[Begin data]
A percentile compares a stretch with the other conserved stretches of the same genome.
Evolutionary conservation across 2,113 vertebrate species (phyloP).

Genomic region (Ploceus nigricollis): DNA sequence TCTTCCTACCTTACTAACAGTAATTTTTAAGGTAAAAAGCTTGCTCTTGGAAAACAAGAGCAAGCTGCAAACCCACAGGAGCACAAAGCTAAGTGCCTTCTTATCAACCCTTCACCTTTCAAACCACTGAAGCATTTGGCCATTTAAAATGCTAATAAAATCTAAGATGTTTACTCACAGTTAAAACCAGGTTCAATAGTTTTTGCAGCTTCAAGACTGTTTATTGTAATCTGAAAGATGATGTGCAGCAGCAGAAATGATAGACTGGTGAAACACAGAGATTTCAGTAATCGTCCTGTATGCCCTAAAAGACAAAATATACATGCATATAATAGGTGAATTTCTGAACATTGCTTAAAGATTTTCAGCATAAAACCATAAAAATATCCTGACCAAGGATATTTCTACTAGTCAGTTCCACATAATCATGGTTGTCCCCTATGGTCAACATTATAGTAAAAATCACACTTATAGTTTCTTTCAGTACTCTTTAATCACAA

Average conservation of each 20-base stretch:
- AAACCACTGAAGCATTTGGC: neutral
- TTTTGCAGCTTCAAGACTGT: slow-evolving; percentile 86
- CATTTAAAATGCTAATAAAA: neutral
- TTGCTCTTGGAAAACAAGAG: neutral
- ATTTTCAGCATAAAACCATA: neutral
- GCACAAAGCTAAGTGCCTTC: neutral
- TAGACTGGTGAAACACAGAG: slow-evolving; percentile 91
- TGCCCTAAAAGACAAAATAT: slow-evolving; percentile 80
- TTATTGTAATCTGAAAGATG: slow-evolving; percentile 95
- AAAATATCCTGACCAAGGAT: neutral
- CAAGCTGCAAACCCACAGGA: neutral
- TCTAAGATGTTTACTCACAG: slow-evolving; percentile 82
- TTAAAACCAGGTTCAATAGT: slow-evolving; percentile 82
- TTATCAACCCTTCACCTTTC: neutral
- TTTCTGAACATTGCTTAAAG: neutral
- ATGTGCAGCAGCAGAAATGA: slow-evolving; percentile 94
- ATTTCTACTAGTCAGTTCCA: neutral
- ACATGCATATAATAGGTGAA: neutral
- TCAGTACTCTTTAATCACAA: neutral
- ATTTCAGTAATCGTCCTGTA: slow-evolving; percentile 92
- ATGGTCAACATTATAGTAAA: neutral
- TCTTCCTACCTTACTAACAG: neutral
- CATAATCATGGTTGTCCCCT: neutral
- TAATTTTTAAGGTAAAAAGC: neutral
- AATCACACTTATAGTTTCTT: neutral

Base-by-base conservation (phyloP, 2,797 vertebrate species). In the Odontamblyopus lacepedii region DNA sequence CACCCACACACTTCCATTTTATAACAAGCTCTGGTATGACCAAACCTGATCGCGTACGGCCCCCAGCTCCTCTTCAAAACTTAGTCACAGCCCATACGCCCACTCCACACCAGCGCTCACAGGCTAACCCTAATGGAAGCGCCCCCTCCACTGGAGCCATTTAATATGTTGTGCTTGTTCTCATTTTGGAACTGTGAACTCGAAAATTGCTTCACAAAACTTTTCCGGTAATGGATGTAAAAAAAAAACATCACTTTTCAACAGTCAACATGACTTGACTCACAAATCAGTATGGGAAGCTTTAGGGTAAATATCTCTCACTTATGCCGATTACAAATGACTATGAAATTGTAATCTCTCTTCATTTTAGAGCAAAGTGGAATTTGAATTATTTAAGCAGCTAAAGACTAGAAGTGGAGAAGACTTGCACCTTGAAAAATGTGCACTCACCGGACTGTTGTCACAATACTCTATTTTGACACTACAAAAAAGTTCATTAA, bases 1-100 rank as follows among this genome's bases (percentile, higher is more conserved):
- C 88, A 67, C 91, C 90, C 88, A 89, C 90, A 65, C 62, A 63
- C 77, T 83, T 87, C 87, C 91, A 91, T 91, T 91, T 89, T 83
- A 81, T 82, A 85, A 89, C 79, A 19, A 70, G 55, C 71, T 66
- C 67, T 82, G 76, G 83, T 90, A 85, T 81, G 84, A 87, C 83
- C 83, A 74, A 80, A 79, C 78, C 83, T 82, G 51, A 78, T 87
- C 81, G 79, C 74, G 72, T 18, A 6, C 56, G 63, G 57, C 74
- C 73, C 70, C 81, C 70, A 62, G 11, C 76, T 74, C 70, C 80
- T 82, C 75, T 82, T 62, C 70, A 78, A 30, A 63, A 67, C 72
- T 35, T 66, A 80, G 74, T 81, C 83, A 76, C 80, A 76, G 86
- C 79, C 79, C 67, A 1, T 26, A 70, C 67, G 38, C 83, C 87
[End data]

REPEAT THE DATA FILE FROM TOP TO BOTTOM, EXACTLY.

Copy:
A percentile compares a stretch with the other conserved stretches of the same genome.
Evolutionary conservation across 2,113 vertebrate species (phyloP).

Genomic region (Ploceus nigricollis): DNA sequence TCTTCCTACCTTACTAACAGTAATTTTTAAGGTAAAAAGCTTGCTCTTGGAAAACAAGAGCAAGCTGCAAACCCACAGGAGCACAAAGCTAAGTGCCTTCTTATCAACCCTTCACCTTTCAAACCACTGAAGCATTTGGCCATTTAAAATGCTAATAAAATCTAAGATGTTTACTCACAGTTAAAACCAGGTTCAATAGTTTTTGCAGCTTCAAGACTGTTTATTGTAATCTGAAAGATGATGTGCAGCAGCAGAAATGATAGACTGGTGAAACACAGAGATTTCAGTAATCGTCCTGTATGCCCTAAAAGACAAAATATACATGCATATAATAGGTGAATTTCTGAACATTGCTTAAAGATTTTCAGCATAAAACCATAAAAATATCCTGACCAAGGATATTTCTACTAGTCAGTTCCACATAATCATGGTTGTCCCCTATGGTCAACATTATAGTAAAAATCACACTTATAGTTTCTTTCAGTACTCTTTAATCACAA

Average conservation of each 20-base stretch:
- AAACCACTGAAGCATTTGGC: neutral
- TTTTGCAGCTTCAAGACTGT: slow-evolving; percentile 86
- CATTTAAAATGCTAATAAAA: neutral
- TTGCTCTTGGAAAACAAGAG: neutral
- ATTTTCAGCATAAAACCATA: neutral
- GCACAAAGCTAAGTGCCTTC: neutral
- TAGACTGGTGAAACACAGAG: slow-evolving; percentile 91
- TGCCCTAAAAGACAAAATAT: slow-evolving; percentile 80
- TTATTGTAATCTGAAAGATG: slow-evolving; percentile 95
- AAAATATCCTGACCAAGGAT: neutral
- CAAGCTGCAAACCCACAGGA: neutral
- TCTAAGATGTTTACTCACAG: slow-evolving; percentile 82
- TTAAAACCAGGTTCAATAGT: slow-evolving; percentile 82
- TTATCAACCCTTCACCTTTC: neutral
- TTTCTGAACATTGCTTAAAG: neutral
- ATGTGCAGCAGCAGAAATGA: slow-evolving; percentile 94
- ATTTCTACTAGTCAGTTCCA: neutral
- ACATGCATATAATAGGTGAA: neutral
- TCAGTACTCTTTAATCACAA: neutral
- ATTTCAGTAATCGTCCTGTA: slow-evolving; percentile 92
- ATGGTCAACATTATAGTAAA: neutral
- TCTTCCTACCTTACTAACAG: neutral
- CATAATCATGGTTGTCCCCT: neutral
- TAATTTTTAAGGTAAAAAGC: neutral
- AATCACACTTATAGTTTCTT: neutral

Base-by-base conservation (phyloP, 2,797 vertebrate species). In the Odontamblyopus lacepedii region DNA sequence CACCCACACACTTCCATTTTATAACAAGCTCTGGTATGACCAAACCTGATCGCGTACGGCCCCCAGCTCCTCTTCAAAACTTAGTCACAGCCCATACGCCCACTCCACACCAGCGCTCACAGGCTAACCCTAATGGAAGCGCCCCCTCCACTGGAGCCATTTAATATGTTGTGCTTGTTCTCATTTTGGAACTGTGAACTCGAAAATTGCTTCACAAAACTTTTCCGGTAATGGATGTAAAAAAAAAACATCACTTTTCAACAGTCAACATGACTTGACTCACAAATCAGTATGGGAAGCTTTAGGGTAAATATCTCTCACTTATGCCGATTACAAATGACTATGAAATTGTAATCTCTCTTCATTTTAGAGCAAAGTGGAATTTGAATTATTTAAGCAGCTAAAGACTAGAAGTGGAGAAGACTTGCACCTTGAAAAATGTGCACTCACCGGACTGTTGTCACAATACTCTATTTTGACACTACAAAAAAGTTCATTAA, bases 1-100 rank as follows among this genome's bases (percentile, higher is more conserved):
- C 88, A 67, C 91, C 90, C 88, A 89, C 90, A 65, C 62, A 63
- C 77, T 83, T 87, C 87, C 91, A 91, T 91, T 91, T 89, T 83
- A 81, T 82, A 85, A 89, C 79, A 19, A 70, G 55, C 71, T 66
- C 67, T 82, G 76, G 83, T 90, A 85, T 81, G 84, A 87, C 83
- C 83, A 74, A 80, A 79, C 78, C 83, T 82, G 51, A 78, T 87
- C 81, G 79, C 74, G 72, T 18, A 6, C 56, G 63, G 57, C 74
- C 73, C 70, C 81, C 70, A 62, G 11, C 76, T 74, C 70, C 80
- T 82, C 75, T 82, T 62, C 70, A 78, A 30, A 63, A 67, C 72
- T 35, T 66, A 80, G 74, T 81, C 83, A 76, C 80, A 76, G 86
- C 79, C 79, C 67, A 1, T 26, A 70, C 67, G 38, C 83, C 87